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Flexible solar panel durability/longevity test

tree-damaged roof/awning  damaged panels

The Traveling Cat Adventure Vehicle (my LTV Unity RV) is going off for repairs tomorrow following the damage caused by the fall of a large redwood tree limb.  Besides the roof and awning damage, the tree limb also struck and dented one of my thin, flexible solar panels.  Some time ago, I also damaged one of the panels with a faulty adhesive installation.  So, this seemed like a good time to test whether either of these panels need to be replaced.  I cleaned all six panels (using this great waterless car wash spray) and then set about isolating each pair of panels to test their relative response to the mid-day, mid-November sun.  The six panels are wired up in a parallel-series arrangement: three parallel sets of two panels in series, to boost the voltage rather than the amperage, making use of the original wiring which is turn connected to my Victron MPPT controller that then converts the voltage to an appropriate level for the battery.  (Details on my installation here.)

One pair is the original 100W GoPower panels and the other four are the GreeSonic panels I added (which have an arguably superior EFTE surface material) and use efficient SunPower cells which are also known to perform well in overcast conditions.

Somewhat unexpectedly, it’s the original, undamaged GoPower panels that turned out to be underperforming.  The undamaged GreeSonic pair was producing as much as 7.7 amps (or 106 watts) and the other pair (with visible surface damage) was producing 6.9 amps (or 95 watts).  Since the Unity’s roof is slightly curved, the first pair was angled slightly towards the sun and the other pair angled slightly away from the sun.  So both GreeSonic pairs are really performing about the same.  Keep in mind that the sun’s position in the sky during this test in mid-November was fairly low at about 34 degrees above the horizon, or about 55 degrees off of the vertical of the solar panels. Meanwhile, one of the GoPower panels has failed out right and was showing voltage but no amperage – presumably there’s a short in there somewhere. The other GoPower panel was only delivering 2.0 amps (30 watts) when isolated from its failed companion – compared to one of the “damaged” GreeSonic/SunPower panels on the same sloped side of the RV at 3.5 amps (48 watts).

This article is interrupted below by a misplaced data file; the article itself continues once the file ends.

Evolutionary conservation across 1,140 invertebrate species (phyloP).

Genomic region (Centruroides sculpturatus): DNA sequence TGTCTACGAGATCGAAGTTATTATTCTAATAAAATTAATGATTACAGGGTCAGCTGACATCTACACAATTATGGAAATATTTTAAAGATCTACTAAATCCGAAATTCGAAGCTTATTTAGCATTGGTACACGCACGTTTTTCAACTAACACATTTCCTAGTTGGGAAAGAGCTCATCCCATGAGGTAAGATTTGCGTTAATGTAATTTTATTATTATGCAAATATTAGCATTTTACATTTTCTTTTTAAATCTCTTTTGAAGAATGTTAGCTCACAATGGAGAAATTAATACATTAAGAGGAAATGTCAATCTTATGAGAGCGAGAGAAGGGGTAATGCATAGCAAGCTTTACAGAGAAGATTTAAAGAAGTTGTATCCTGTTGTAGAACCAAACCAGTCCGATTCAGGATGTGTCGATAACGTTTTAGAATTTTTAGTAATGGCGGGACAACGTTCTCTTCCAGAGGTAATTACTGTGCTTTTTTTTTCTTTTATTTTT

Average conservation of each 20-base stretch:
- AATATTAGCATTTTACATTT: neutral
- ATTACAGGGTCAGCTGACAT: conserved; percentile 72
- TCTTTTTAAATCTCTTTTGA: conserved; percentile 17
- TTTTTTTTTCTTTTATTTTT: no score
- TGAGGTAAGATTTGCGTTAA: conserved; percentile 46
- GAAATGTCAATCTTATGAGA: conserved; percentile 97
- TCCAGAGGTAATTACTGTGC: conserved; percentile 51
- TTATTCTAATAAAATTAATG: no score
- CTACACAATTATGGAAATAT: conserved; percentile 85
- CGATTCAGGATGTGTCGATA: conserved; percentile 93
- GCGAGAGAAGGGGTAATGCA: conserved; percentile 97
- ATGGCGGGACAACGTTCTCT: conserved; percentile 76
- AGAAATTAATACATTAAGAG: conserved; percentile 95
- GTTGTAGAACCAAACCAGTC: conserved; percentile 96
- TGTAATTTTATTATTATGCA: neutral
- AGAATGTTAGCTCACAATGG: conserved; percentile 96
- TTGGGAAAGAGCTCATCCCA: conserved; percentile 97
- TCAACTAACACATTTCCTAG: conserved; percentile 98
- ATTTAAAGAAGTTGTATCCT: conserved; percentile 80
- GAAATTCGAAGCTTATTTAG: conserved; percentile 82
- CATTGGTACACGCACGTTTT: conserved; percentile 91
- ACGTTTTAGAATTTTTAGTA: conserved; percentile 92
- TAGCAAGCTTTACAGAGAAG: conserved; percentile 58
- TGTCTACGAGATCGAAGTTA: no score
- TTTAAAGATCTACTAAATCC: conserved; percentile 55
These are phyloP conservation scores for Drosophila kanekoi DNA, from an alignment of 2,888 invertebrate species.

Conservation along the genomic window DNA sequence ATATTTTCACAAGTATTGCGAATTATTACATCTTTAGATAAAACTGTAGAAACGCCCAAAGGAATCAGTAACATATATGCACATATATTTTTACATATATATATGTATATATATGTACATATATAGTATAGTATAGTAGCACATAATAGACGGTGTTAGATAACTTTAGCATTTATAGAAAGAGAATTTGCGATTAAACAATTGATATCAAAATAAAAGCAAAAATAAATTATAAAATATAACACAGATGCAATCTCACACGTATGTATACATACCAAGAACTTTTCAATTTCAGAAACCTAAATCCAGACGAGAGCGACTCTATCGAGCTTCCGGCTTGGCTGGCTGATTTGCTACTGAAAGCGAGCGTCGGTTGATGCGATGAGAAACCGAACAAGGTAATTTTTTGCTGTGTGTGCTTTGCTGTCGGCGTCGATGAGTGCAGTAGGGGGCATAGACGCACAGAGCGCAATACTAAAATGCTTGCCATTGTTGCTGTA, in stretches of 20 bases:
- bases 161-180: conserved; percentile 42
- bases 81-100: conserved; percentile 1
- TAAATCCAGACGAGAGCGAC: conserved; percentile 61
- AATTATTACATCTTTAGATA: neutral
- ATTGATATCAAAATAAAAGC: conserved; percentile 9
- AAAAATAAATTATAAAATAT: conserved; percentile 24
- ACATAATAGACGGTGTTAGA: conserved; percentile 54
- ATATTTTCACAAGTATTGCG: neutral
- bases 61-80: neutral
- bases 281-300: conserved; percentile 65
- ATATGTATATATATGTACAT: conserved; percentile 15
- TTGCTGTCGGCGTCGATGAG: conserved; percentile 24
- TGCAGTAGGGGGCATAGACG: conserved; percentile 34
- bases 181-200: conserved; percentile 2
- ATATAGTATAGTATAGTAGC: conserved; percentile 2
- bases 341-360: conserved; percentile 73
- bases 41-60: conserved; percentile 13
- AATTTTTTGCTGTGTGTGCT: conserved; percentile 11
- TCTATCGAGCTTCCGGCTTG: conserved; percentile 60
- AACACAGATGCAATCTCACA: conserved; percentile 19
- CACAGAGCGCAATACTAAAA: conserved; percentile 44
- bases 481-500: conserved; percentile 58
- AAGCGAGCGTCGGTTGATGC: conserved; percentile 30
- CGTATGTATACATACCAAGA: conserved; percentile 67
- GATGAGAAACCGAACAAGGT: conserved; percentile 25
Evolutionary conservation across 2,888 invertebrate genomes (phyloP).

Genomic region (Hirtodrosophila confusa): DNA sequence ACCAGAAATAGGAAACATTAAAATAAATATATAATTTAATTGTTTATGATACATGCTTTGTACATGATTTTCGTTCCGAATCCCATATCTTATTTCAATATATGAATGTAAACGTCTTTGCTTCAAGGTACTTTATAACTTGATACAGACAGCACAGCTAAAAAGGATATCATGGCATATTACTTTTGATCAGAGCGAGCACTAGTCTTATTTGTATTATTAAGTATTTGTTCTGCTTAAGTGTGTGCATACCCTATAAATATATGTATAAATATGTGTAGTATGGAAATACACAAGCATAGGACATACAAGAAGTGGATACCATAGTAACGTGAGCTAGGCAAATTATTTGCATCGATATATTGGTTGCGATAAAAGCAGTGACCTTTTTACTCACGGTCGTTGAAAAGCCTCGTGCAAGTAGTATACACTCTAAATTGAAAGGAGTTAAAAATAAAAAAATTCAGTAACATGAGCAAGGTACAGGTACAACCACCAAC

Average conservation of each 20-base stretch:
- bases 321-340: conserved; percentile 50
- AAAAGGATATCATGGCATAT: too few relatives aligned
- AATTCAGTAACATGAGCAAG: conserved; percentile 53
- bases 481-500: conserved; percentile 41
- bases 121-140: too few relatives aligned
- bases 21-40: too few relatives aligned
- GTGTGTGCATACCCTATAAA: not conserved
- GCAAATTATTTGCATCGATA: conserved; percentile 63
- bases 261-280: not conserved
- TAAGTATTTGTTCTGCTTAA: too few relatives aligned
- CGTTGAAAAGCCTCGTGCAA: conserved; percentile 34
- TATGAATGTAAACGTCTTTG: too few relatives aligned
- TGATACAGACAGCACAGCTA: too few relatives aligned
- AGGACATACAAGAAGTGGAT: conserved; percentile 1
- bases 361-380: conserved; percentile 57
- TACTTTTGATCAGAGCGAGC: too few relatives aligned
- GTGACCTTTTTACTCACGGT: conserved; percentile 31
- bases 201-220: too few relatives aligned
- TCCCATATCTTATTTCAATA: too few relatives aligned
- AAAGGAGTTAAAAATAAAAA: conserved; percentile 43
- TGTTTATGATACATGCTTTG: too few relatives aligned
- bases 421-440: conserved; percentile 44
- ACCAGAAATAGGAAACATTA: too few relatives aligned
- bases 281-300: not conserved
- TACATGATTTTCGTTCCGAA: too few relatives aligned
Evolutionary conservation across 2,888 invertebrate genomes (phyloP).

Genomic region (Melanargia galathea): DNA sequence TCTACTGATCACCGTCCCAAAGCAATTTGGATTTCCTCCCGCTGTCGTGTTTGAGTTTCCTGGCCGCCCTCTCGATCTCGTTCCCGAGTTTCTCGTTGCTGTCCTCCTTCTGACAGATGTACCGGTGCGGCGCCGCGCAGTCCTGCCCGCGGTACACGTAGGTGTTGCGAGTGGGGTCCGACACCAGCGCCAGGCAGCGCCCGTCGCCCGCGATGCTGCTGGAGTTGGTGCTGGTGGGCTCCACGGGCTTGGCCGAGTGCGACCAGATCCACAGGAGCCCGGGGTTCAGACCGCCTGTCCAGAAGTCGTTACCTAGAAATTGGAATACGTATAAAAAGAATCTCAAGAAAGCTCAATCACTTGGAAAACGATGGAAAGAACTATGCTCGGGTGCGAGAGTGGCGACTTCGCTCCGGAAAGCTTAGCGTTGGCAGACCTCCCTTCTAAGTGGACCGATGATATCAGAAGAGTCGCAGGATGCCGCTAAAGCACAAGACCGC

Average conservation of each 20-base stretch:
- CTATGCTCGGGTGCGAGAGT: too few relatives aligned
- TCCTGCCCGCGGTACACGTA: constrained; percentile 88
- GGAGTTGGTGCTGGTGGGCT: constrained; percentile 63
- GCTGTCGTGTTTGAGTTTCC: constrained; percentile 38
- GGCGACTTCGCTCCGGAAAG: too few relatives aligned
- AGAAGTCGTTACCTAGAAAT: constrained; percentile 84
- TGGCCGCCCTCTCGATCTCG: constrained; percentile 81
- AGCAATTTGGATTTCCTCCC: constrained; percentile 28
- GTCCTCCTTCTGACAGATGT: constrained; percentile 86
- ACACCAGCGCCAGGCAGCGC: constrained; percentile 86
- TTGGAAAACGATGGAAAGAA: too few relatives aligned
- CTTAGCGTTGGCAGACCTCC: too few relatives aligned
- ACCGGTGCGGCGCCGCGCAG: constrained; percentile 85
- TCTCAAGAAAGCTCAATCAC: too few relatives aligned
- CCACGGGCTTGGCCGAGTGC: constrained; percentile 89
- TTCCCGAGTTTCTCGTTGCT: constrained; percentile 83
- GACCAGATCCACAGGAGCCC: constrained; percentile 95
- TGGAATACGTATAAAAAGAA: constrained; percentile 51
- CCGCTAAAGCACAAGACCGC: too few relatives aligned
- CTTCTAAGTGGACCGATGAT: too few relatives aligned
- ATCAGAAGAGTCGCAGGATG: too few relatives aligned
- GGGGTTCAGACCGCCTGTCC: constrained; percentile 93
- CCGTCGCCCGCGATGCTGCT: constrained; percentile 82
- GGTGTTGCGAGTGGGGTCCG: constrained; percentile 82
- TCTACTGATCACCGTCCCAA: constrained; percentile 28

So, in terms of durability, these flexible GreeSonic panels held up great to the impact of this quite large redwood limb – and the roof and awning didn’t fair so well.  As for longevity, the original GoPower panels are probably about 4 years old while the GreeSonic panels are about 2.5 years old.  (The Unity has been parked in full sun when not in use since I acquired it a little more than three years ago.)

I’m about to sell my Unity (I’m downsizing to a van conversion done by Van Haus based on a 4×4 converted Ford Transit) but I’m going to go ahead and replace the GoPower panels now with some similar, SunPower-based flexible panels – once I get the Unity back from the roof and awning repairs.  I’ll likely go with flexible panels for the van conversion too.

Here’s the pictures of these solar panel tests:

roof and panels  panel test results   GoPower panel  damaged panels

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RV Tips, Upgrades and Customizations

My 2016 Leisure Travel Vans Unity, aka The Traveling Cat Adventure Vehicle

I have a 2016 Leisure Travel Vans “Unity 24TB” (Twin Bed) 25 ft. campervan/RV, built on a 2015 Mercedes Sprinter diesel-powered chassis.  While the Leisure Travel Vans build lacks somewhat in some of the technical features I wanted, the rest of the craftsmanship, aesthetics and build quality are fantastic.  (Here’s more on how I came to buy this unit and here’s a page of my shopping/comparison notes.)

I’m maintaining this page to share information about the various upgrades and customizations I learn about and make to hopefully help others wanting to do similar things.  Another great source of information for all sorts of Sprinter-based camper vans is the Sprinter-Source forum and specifically for Leisure Travel Vans and the Unity, see the Sprinter-Source Unity subforum.

I should clarify that Darlene and I use this RV almost always “dry camping” (or “boondocking”) without hookups for water or electricity.  While this sometimes involves staying in state or national park campgrounds, we much prefer camping out on open land in national park, forest or BLM lands.  (Here’s a tag to all my posts on our RV travels.)

We’ve been having a good time with the Unity, but our two biggest wishes are to 1) have internal storage for our mountain bikes and 2) downsize to a smaller, more off-road-capable camper van that would also allow us to park more easily in metro areas.  We do take the Unity out on dirt roads a lot but we’re often of course constrained on just how rugged the road can actually get with a vehicle of this size and length.  Same goes for parking in the city sometimes.  Actually, there’s a third wish too: for an all electric drivetrain in a good-sized van so we can stop having to burn gas or diesel fuel!

Alright, on to the tips, fixes, upgrades and customizations:

(Please note: As an Amazon Associate I earn from qualifying purchases via my links to Amazon.)

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